William Colson Westlake, corn merchant of Chapel, was born in Southampton in 1822 of Quaker parentage. His ancestors for 200 years had been Quakers. Some of his ancestors, of both sexes, were imprisoned in Southampton in the seventeenth century for conscience's sake and for attending Quaker meetings. He was educated in the middle-class Friends’ Schools at Hitchin and Stoke Newington.

In 1838 he married Elizabeth Coventry of Wandsworth, eldest daughter of Millis Coventry Esq. Westlake wrote several books on the religious views of Quakers, including Sure Foundation. He was honorary editor of the Friends Quarterly Examiner since its foundation in the 1860s. The magazine relied entirely on voluntary contributions, and neither editor, publishing committee or writers received any remuneration. He was, however, no bigot. He was always ready to unite with Churchmen or Nonconformists in practical Christian work and the promotion of the cause of vital religion.

Westlake entered Southampton Town Council in 1870, and took a prominent part in the introduction of the elementary Education Act into the town. In 1871 he was elected a member of the first School Board, and was re-elected in 1874 and 1877. He retired from the Town Council in 1873 in order to give a more undivided attention to School Board affairs, and for seven or eight years was Chairman of the Works Committee. He withdrew from the Board in April 1879 and was re-elected to the Town Council, for the ward of All Saints, in November 1879.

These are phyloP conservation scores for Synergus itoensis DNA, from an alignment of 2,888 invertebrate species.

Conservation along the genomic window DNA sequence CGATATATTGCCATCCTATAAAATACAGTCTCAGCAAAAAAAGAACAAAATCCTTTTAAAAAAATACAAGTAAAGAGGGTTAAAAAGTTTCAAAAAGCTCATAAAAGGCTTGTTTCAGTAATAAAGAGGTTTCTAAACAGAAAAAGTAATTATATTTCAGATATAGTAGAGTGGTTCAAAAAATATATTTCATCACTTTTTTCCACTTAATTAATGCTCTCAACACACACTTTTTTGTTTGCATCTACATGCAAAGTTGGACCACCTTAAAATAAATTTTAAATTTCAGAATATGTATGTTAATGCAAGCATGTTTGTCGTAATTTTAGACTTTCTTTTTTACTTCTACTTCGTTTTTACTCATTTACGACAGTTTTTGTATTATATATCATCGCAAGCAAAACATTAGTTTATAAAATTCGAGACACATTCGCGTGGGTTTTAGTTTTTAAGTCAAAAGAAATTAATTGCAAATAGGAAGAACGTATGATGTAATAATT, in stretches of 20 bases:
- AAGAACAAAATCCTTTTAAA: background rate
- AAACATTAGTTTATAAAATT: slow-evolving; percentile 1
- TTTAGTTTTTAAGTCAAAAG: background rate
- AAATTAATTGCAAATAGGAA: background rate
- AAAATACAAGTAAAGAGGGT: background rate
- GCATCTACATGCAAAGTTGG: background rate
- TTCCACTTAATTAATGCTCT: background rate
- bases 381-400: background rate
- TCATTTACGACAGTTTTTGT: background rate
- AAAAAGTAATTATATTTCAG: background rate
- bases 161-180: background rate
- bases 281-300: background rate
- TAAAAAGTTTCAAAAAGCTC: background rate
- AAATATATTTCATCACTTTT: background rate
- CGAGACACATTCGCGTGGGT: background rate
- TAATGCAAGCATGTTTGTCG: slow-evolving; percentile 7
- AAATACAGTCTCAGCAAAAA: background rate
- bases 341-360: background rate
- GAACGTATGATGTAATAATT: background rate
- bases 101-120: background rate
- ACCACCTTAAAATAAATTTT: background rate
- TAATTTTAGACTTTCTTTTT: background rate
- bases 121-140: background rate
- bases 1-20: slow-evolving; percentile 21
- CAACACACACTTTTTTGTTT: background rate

In politics, Westlake was a decided Liberal, a member (1880) of the executive committee of the “Two Hundred”. His father was also a Liberal, particularly active in the Reform Bill struggles of 1831/2.

Many benevolent and philanthropic institutions in Southampton and neighbourhood owed much to the untiring support of Westlake. These include the Royal South Hants Infirmary, the Ragged Schools, the Workmen’s Halls, the Shirley Homes for the Aged, the Penny Bank, and the Blanket Loan Society. He was also a Governor of the Endowed Schools – Taunton’s School and the King Edward VI Grammar School.

Westlake took a warm interest in the Workmen’s Refreshment Room Company, which in 1880 had eight houses in operation. In 1875 he became a total abstainer and joined the St Mary’s Church of England Temperance Society. In c.1876 he became President of the Southampton Nonconformist Temperance Society. He was a supporter of athletic sports, a strong believer in the importance of healthy physical exercise. In 1854 he was a co-founder of the Southampton Skating Club, later becoming a Vice-President.

W C Westlake was one of the most esteemed men in Southampton: “His name is a household word in this locality”. He held garden parties in Grosvenor House, to which he moved c. 1874.

Skeleton entry largely taken from The Southern Reformer, no. 27, 27 November 1880, pp 1-2. W C Westlake died on 21 November 1887. An obituary appears in Southampton Times, 26 November 1887.

William Colson Westlake

Image Unavailable

Image from The Southern Reformer, no. 27, 27 November 1880.

See also:

Westlake's Corn Stores


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